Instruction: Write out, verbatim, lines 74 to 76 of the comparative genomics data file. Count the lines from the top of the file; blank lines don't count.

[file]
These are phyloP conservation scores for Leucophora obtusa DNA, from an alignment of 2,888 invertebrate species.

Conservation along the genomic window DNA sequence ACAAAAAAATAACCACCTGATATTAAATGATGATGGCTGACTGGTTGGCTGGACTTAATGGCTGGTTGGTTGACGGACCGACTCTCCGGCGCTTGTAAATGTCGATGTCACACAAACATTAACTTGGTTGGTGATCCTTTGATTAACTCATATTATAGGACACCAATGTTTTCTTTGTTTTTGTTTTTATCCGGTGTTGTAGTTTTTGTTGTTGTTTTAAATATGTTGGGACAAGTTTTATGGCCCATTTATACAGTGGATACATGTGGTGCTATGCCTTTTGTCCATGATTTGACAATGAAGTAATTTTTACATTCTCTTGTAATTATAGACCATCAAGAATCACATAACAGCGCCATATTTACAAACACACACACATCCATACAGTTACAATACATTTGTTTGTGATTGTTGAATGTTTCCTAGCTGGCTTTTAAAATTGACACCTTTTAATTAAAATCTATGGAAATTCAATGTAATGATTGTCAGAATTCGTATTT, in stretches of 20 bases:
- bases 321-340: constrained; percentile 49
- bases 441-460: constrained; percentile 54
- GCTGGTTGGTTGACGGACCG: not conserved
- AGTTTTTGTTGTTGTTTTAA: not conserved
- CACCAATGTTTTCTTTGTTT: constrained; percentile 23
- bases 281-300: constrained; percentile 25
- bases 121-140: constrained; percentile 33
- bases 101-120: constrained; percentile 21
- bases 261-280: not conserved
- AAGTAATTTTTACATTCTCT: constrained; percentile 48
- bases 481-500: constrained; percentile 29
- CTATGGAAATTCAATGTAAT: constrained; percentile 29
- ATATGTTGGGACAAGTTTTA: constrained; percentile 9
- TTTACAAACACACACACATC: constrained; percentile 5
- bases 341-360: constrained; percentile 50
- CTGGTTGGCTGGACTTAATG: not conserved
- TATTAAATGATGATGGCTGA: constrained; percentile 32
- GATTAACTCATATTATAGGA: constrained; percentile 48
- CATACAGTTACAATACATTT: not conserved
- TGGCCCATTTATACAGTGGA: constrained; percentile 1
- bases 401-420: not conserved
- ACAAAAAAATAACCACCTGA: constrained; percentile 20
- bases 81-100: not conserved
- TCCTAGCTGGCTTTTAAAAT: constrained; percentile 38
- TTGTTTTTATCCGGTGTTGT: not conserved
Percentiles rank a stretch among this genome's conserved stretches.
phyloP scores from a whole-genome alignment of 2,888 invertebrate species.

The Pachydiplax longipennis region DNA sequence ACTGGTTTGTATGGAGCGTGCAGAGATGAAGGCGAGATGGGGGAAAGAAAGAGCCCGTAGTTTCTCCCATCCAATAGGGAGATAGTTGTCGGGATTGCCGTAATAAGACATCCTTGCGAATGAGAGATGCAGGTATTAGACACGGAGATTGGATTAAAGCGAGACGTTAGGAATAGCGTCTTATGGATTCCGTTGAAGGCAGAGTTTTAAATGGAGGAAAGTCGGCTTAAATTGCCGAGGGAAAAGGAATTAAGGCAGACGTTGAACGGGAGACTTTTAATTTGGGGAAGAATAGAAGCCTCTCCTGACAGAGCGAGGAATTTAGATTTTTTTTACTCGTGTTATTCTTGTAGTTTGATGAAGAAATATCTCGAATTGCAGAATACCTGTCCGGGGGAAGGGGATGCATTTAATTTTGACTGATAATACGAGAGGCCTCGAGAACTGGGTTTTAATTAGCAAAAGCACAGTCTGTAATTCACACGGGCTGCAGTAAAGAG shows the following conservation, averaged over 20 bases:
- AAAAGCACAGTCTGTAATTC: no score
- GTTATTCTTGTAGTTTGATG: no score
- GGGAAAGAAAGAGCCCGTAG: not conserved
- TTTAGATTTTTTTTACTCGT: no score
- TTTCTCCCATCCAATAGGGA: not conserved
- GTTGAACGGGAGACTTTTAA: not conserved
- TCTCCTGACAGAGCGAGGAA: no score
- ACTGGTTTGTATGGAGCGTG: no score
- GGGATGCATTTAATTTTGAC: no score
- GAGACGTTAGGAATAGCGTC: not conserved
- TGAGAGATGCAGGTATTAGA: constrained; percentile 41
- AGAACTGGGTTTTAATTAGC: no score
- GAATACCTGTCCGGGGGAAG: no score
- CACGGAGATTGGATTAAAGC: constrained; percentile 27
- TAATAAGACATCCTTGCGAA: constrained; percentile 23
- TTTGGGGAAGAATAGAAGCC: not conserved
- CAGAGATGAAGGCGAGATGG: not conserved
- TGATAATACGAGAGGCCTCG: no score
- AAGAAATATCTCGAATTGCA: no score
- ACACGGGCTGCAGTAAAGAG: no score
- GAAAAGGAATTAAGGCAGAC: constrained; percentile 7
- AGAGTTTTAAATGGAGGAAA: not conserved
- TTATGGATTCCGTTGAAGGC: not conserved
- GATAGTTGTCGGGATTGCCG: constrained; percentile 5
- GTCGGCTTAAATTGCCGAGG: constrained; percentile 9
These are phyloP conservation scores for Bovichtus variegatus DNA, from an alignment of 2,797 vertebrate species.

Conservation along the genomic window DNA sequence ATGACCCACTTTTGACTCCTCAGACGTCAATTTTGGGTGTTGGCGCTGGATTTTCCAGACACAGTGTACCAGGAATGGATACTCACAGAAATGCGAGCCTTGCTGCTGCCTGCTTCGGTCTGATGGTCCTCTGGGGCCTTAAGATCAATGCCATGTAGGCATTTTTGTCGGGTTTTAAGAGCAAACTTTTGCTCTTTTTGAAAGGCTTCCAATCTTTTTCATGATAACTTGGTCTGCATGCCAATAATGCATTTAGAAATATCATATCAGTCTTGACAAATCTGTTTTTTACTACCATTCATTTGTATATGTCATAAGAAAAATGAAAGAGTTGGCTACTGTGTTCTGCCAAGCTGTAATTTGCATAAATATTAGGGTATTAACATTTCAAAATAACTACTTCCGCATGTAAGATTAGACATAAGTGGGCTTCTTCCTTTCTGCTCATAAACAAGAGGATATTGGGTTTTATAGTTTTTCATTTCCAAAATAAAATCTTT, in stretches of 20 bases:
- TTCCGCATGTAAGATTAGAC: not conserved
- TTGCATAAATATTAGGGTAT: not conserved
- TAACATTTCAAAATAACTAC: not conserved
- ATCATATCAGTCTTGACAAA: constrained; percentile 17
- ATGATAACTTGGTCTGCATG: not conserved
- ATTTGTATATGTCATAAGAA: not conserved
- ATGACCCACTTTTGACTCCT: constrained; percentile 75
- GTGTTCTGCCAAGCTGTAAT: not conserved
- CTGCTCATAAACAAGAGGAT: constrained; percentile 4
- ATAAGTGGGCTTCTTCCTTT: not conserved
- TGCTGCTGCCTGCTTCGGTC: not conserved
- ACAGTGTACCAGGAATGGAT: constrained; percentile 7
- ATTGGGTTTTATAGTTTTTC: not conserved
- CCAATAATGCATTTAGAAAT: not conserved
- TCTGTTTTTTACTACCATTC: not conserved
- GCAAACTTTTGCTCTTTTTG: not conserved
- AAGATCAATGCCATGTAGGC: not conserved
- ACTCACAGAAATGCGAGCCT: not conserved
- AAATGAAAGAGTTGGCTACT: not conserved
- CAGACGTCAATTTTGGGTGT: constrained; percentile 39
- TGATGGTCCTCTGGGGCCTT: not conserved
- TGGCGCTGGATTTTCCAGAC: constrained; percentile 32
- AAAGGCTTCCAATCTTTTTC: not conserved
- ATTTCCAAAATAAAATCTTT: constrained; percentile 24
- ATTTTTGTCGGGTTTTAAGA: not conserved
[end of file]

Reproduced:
- AAGATCAATGCCATGTAGGC: not conserved
- ACTCACAGAAATGCGAGCCT: not conserved
- AAATGAAAGAGTTGGCTACT: not conserved